|Hall of Fame - Ken Owens|
Kenny Owens built his basketball career by rewarding those who took chances on him.
As a high school recruit coming out of New York City, he got his first chance when coach Dale James brought Owens to Treasure Valley Community College, based solely on word of mouth. Two years later, Idaho coach Don Monson told Owens he wasn’t sure if he was right man for the job before giving him his second opportunity.
Owens said he was very grateful for the opportunity from James, but that life in Ontario, Ore., took a little getting used to.
“The only thing I knew growing up in New York City was the inner city life,” Owens said. “I didn’t know anything about Ontario, Ore. I never would have thought that I’d end up in Ontario to start my basketball career.”
After settling in for two record-setting seasons at TVCC, Owens saw numerous Division I offers come his way, but a visit to Idaho left an impression on both him and coach Monson.
“I initially didn’t offer him a scholarship, and after a visit to campus, I drove him back down to Lewiston to get him on a plane and told him I had him three or four guys at his position,” Monson recalled. “Then he said, ‘Hey coach, I’m telling you right now. You take me and I’ll win for you.’ ”
Monson took Owens, and the Vandals did win. A lot. In Owens’ two seasons, Idaho went 52-7, won back-to-back Big Sky titles and went to the school’s first two NCAA Tournaments, the second of which resulted in Idaho’s first – and only, Sweet 16 appearance.
“I wasn’t even too convinced until he got in and started playing with the other kids, but from there on in, he convinced everybody,” Monson said. “He was just a rock. A little guy who found his way out West and showed people he could play.”
Owens said the key to Idaho’s success was the incredible team chemistry.
“We just put egos aside,” Owens said. “We all had the same common goal, and that goal was to win the Big Sky, put Idaho on the map, and make it to the NCAA Tournament, and we knew that the only way to reach that goal was for everyone to make sacrifices for the good of the team.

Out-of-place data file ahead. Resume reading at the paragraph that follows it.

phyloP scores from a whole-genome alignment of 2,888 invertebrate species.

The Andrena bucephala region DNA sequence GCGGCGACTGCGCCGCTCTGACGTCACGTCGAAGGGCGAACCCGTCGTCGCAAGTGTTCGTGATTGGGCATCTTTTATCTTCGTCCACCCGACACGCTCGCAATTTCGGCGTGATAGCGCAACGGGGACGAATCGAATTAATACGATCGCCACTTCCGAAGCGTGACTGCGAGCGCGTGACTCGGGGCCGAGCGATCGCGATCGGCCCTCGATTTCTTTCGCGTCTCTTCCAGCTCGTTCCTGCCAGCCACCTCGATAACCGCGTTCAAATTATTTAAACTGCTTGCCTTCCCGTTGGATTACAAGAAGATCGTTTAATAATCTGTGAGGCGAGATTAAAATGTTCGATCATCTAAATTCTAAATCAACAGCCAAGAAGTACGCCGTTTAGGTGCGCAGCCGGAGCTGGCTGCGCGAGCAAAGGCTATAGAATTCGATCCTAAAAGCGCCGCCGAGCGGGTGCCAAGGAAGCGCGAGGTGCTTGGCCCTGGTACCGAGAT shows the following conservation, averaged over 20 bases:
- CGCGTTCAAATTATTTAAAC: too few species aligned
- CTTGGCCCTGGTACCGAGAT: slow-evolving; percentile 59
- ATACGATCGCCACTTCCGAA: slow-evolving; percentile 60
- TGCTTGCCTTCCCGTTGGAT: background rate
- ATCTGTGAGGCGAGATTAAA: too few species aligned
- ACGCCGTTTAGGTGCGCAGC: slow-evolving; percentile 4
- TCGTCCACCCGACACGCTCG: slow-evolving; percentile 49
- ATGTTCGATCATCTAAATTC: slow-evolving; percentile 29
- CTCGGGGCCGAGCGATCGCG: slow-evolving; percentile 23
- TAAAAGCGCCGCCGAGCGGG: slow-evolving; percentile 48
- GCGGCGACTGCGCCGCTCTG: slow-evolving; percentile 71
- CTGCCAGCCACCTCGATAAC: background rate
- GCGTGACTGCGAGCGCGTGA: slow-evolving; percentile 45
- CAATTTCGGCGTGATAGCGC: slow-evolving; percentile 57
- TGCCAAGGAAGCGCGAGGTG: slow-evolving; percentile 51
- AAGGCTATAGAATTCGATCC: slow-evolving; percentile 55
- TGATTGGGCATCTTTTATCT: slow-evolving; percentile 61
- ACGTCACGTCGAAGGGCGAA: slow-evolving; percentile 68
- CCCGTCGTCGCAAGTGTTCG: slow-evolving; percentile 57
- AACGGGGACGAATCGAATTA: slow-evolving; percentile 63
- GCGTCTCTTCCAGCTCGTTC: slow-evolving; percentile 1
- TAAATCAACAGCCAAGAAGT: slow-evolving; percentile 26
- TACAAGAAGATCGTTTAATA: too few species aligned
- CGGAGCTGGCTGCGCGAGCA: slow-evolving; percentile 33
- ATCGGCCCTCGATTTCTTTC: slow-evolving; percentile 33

“When we won, everybody got the glory.”
The biggest strength of the Vandals those two years, Monson agreed, wasn’t their star power or overall talent level, it was that the team was a cohesive unit that played as a group.
“These were not so-called ‘blue-chip players,’ ” Monson said of the Vandals. “They were kids who were good in their own areas. They weren’t really, really talented, but they were unselfish and together on everything and just played with a passion and a mission, and you really had to play well to beat them.”
When Owens got to Idaho, the Vandals had Brian Kellerman, Phil Hopson, Ron Maben and a strong supporting cast, but Owens put the team over the edge and pushed them to the next level.
“Brian Kellerman had been there a couple years and he was the glue to our ballclub,” Monson said. “When Kenny came aboard, it just turned over. He was a guy who could run the team, he could score, he defended, he was extremely strong with the ball and made very few mistakes.”
Owens said he still has vivid memories of the games at the Kibbie Dome, where Idaho was undefeated during his time, with nearly 10,000 Vandal fans going wild every night.
“It was just electricity,” Owens said. “We couldn’t wait to play, because we knew it would be a packed house, the crowd was behind us and that gave us the incentive to play hard and beat every team that came into the Kibbie Dome.”
As a junior, Owens was a second-team all-Big Sky pick, but saved his best for late in the season, as he earned Big Sky All-Tournament and Big Sky Tournament MVP honors in leading the Vandals past Idaho State and Montana for the title. He also earned All-Tournament honors at the Oklahoma State All-College Tournament.
His final year at Idaho was his finest, as Owens led the team to a 16-0 start, a Far West Classic title, a second-straight Big Sky title, a Sweet 16 appearance at the NCAA Tournament, and a No. 8 final ranking in both the AP and coaches’ polls. He was chosen first-team all-Big Sky, Big Sky Player of the Year, Big Sky Tournament MVP and was honored by United Press International and Sporting News as an All-America selection.
Owens was selected to the Big Sky’s 25th Anniversary Team in 1988, along with Kellerman. He was selected by the Seattle SuperSonics in the fourth round of the 1982 NBA Draft. He earned his degree in Counseling from Idaho and joined the coaching staff at Columbia Basin College in 1987 and has been there ever since.
“It’s just a way of giving back to the game of basketball,” Owens says. “Baskeball has been a blessing to me. It was my meal ticket to get out of the inner city, so I just want to give back to the local kids and share with them my experiences as a player to help them shape their game and elevate their game so hopefully they can move on.”
Owens says that his life experiences and his time as a Vandal give him plenty of perspective, which he passes on to next generation of basketball players.
“I use my testimony of what I went through and share it with them, and it’s helped a lot of these players that I’ve been able to coach,” Owens said.
Owens said that his induction into the Vandal Athletics Hall of Fame is a point of great pride, but, in keeping with the theme that was so prominent during his playing career, he said that it was a complete team effort.
“If it wasn’t for those guys, I wouldn’t have even been nominated for the Hall of Fame, because they were a part of my career in helping me reach the milestones that I did,” Owens said. “Brian Kellerman, Phil Hopson, Ron Maben, Gordie Herbert – we were a great team.”
– By Spencer FarrinUniversity of Idaho Athletics Media Relations